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Public Health Genomics and Genetic Test Evaluation: The Challenge of Conducting Behavioural Research on the Utility of Lifestyle-Genetic TestsSanderson S.C.a-c · Wardle J.b · Humphries S.E.c
aSocial and Behavioral Research Branch, National Human Genome Research Institute (NHGRI), National Institutes of Health (NIH), Bethesda, Md., USA; bHealth Behaviour Research Centre, Department of Epidemiology and Public Health, and cCentre for Cardiovascular Genetics, Department of Medicine, University College London, UK Corresponding Author
Prof. Steve Humphries
Centre for Cardiovascular Disease, Rayne Building
5 University Street
London WC1E 6JJ (UK)
Tel. +44 207 679 6962, Fax +44 207 679 212, E-Mail firstname.lastname@example.org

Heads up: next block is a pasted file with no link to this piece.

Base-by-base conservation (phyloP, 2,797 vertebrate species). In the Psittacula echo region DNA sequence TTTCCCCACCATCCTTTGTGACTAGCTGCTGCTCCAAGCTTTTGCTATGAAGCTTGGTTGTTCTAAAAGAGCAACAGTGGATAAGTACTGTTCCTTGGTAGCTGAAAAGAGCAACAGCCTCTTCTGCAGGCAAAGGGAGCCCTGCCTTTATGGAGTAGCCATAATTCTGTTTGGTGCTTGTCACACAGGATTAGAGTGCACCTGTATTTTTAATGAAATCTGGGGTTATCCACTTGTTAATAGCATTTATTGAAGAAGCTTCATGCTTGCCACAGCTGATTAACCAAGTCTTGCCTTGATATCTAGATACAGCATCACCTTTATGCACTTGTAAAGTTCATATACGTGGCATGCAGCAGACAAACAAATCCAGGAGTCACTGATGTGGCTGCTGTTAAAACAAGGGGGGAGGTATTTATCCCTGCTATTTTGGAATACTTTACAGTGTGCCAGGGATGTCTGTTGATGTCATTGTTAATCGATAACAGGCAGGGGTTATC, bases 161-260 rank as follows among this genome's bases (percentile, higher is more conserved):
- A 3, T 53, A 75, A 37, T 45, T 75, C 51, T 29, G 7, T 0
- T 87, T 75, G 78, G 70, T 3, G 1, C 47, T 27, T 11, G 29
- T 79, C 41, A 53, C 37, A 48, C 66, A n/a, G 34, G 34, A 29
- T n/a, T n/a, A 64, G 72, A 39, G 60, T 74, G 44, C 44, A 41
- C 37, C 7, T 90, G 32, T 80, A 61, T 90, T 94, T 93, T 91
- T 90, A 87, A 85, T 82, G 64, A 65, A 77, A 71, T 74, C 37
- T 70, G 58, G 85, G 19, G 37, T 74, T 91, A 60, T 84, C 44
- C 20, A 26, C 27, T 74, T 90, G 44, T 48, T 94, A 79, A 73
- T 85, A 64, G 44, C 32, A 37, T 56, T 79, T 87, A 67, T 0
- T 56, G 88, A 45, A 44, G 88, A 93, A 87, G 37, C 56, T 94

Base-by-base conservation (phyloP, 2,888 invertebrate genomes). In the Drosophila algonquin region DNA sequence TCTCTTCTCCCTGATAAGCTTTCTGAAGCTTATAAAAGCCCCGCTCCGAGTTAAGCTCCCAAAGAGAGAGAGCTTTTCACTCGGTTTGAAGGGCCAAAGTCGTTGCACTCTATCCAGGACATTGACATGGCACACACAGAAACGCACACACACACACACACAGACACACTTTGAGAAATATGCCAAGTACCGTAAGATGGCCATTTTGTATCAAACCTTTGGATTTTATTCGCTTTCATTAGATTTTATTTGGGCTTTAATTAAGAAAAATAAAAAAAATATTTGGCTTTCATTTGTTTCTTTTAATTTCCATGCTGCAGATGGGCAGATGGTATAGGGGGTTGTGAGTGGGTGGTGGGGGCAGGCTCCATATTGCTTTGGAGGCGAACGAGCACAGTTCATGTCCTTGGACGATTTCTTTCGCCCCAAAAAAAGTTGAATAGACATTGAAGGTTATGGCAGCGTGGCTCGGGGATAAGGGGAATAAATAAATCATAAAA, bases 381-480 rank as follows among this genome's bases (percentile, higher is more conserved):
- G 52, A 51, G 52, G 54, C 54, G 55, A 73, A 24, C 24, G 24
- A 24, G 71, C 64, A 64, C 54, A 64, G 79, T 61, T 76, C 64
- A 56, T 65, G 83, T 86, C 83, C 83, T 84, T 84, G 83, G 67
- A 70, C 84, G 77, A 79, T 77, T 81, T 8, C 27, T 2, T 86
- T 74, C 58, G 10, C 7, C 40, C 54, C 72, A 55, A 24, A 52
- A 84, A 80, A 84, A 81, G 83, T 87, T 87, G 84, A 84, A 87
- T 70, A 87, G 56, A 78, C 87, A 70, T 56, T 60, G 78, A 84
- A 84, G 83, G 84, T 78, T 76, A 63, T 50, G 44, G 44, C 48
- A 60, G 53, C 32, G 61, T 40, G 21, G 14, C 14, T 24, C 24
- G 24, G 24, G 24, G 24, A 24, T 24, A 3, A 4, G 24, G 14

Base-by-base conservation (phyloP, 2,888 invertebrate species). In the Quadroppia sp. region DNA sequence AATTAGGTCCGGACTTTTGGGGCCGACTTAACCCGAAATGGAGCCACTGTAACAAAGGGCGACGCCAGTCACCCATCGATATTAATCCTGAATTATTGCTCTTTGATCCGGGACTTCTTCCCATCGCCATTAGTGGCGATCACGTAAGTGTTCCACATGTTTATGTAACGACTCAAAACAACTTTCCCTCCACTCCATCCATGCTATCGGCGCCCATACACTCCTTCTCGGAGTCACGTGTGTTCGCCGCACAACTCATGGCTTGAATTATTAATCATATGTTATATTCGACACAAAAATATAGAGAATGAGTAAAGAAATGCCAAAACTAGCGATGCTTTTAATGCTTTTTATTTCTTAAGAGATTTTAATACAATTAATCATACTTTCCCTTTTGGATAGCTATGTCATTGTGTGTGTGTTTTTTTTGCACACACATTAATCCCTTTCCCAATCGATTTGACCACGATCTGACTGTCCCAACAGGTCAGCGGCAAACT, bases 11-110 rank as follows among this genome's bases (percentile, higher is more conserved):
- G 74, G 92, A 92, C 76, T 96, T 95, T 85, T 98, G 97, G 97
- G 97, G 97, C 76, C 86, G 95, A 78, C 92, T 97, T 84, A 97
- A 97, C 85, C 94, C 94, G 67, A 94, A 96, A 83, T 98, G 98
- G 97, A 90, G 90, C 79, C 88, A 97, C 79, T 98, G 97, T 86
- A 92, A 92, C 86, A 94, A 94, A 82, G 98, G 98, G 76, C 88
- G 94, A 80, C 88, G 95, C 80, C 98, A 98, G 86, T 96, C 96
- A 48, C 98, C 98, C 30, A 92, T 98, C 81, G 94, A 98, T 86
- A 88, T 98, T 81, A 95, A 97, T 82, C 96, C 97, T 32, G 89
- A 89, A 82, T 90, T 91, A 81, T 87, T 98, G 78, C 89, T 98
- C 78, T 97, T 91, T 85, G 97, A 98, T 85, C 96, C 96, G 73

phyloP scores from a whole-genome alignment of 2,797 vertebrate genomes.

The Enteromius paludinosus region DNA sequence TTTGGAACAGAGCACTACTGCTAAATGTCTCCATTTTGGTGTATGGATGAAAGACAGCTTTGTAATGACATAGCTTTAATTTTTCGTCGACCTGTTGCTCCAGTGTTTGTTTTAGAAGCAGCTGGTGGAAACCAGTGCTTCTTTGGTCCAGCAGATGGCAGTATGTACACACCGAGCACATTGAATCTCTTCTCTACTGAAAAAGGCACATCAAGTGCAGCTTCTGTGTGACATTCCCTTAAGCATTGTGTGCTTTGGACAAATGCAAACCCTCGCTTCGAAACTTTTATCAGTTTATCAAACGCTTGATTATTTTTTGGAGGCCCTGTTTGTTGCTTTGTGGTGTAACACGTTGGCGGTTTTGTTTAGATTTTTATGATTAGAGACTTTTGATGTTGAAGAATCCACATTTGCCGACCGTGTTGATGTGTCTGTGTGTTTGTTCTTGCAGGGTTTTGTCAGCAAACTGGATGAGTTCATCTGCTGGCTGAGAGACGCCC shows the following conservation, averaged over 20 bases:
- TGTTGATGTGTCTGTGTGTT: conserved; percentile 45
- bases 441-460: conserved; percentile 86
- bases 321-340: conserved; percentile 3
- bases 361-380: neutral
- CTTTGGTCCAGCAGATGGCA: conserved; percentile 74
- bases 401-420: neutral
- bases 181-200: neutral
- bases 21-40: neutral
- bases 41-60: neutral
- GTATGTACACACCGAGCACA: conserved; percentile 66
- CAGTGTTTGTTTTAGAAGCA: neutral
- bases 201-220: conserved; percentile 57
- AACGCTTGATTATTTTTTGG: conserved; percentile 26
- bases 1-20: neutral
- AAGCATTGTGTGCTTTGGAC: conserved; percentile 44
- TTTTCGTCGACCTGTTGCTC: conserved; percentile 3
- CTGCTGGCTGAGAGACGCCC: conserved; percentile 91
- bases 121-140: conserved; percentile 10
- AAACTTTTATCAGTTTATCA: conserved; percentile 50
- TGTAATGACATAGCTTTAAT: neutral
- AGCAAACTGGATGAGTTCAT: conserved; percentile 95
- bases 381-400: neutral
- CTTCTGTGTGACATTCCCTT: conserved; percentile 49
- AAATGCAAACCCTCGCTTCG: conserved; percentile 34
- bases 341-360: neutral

Human genetics research is increasingly concerned with multifactorial conditions such as diabetes and heart disease, which are influenced not only by genetic but also lifestyle factors such as diet and smoking. Although the results of ‘lifestyle-genetic’ tests using this information could conceivably motivate lifestyle changes in the future, companies are already selling such tests and related lifestyle advice commercially. Some academics and lobby groups have condemned the companies for selling these tests in advance of scientific support. Others are concerned that the tests may not motivate lifestyle improvements, instead causing distress in people receiving adverse test results and complacency in those receiving reassuring results. There is currently no regulatory oversight of genetic test utility, despite consensus in the Public Health Genomics community that clinical utility (including psychological and behavioural impact) of all emerging genetic tests should be evaluated before being introduced for individual use. Clearly, empirical data in this area is much needed, to inform understanding of the potential utility of these tests, and of whether stricter regulation of commercial exploitation is needed. In this article, we review the current situation regarding lifestyle-genetic tests, and discuss the challenges inherent in conducting this kind of behavioural research in the genomics era.
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